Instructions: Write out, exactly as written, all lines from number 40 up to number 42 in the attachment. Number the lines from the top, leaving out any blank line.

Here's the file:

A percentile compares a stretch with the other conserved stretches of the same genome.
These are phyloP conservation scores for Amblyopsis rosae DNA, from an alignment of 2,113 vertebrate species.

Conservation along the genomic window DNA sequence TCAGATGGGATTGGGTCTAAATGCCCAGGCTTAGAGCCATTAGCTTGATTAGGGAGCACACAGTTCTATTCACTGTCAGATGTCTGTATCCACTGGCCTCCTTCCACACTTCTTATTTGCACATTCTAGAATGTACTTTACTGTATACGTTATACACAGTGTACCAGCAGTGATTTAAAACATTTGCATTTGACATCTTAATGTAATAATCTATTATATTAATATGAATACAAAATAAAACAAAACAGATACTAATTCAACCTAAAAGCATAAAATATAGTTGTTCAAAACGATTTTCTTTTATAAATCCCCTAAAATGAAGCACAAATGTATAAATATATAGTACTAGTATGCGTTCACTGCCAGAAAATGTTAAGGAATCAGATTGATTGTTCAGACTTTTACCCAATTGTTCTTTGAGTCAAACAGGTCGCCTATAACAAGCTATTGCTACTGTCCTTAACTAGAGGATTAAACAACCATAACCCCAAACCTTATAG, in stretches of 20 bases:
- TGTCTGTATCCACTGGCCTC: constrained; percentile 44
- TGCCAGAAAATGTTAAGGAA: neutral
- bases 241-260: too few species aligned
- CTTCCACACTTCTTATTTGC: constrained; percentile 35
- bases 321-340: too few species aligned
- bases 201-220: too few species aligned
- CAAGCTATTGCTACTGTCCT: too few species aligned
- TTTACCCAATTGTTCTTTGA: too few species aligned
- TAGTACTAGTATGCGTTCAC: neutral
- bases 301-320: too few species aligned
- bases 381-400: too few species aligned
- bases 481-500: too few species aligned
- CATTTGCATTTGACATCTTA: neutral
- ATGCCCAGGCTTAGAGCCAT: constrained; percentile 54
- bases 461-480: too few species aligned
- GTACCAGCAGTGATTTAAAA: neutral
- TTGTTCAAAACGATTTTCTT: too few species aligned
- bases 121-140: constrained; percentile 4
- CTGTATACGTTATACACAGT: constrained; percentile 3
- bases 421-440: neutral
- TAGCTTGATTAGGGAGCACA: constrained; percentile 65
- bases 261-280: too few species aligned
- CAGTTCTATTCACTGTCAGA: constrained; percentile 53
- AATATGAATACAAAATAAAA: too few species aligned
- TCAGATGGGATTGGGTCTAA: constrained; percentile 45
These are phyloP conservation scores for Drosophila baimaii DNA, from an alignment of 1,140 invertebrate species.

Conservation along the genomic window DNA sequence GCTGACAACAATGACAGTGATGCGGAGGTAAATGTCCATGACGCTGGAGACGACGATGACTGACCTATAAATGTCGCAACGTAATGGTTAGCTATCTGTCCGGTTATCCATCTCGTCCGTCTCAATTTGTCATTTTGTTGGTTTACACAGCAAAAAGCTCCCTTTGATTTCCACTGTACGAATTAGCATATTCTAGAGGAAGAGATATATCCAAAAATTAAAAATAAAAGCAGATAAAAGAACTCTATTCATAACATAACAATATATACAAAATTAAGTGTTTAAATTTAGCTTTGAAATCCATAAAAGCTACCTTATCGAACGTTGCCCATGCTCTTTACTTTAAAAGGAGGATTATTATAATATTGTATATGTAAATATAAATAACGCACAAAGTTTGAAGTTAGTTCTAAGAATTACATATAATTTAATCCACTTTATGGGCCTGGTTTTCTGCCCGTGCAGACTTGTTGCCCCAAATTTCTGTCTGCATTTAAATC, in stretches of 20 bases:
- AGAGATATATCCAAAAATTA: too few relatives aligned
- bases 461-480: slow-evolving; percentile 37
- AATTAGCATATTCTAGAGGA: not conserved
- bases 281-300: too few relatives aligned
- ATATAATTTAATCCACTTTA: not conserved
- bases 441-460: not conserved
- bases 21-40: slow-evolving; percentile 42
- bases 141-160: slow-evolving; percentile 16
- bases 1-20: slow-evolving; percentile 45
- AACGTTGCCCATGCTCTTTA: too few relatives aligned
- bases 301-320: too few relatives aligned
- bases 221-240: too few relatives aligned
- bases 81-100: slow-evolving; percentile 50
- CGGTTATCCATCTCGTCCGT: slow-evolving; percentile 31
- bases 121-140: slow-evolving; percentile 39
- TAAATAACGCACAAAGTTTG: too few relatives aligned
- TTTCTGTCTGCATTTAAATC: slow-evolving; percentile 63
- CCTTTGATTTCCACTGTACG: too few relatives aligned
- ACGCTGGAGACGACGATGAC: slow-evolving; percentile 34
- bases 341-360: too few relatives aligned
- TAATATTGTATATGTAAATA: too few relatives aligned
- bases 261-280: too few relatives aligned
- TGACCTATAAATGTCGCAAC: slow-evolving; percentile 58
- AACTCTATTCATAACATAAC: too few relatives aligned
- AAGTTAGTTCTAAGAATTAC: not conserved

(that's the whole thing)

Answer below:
- AACGTTGCCCATGCTCTTTA: too few relatives aligned
- bases 301-320: too few relatives aligned
- bases 221-240: too few relatives aligned